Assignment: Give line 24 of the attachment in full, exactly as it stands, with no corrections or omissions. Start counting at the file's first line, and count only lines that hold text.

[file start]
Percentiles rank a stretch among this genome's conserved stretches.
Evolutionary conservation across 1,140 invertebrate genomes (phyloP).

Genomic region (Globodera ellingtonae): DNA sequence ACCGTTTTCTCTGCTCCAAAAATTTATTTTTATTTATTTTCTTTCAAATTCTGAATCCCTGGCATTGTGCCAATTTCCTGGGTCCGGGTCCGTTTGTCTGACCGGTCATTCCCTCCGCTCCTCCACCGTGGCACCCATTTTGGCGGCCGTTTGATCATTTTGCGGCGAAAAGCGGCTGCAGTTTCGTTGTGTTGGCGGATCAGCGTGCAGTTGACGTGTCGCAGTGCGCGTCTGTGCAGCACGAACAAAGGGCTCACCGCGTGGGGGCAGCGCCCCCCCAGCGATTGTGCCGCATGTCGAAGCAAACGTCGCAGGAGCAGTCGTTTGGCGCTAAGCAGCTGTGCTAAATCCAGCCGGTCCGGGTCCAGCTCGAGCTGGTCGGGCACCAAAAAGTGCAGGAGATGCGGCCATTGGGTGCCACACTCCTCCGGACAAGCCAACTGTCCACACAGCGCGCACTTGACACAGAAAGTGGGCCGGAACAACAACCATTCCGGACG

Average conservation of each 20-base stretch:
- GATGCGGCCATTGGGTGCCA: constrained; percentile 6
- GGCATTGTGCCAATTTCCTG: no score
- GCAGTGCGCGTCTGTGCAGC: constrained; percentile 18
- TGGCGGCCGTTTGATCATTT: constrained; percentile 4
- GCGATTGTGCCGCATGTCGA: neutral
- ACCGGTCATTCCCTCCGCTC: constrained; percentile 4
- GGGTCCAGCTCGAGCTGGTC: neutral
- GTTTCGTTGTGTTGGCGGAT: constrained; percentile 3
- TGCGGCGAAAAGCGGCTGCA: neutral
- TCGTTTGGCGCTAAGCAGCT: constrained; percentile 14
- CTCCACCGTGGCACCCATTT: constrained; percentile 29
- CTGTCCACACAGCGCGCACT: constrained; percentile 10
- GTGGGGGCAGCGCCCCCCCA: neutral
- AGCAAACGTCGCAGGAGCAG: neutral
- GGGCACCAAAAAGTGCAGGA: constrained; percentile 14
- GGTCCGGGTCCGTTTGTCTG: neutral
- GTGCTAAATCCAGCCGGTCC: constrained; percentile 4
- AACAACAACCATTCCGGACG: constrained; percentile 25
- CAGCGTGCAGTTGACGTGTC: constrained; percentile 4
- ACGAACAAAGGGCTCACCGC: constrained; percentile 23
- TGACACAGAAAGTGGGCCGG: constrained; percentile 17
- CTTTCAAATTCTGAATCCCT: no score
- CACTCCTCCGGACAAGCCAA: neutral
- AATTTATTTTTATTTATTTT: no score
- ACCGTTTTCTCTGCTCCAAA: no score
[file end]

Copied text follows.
- ACGAACAAAGGGCTCACCGC: constrained; percentile 23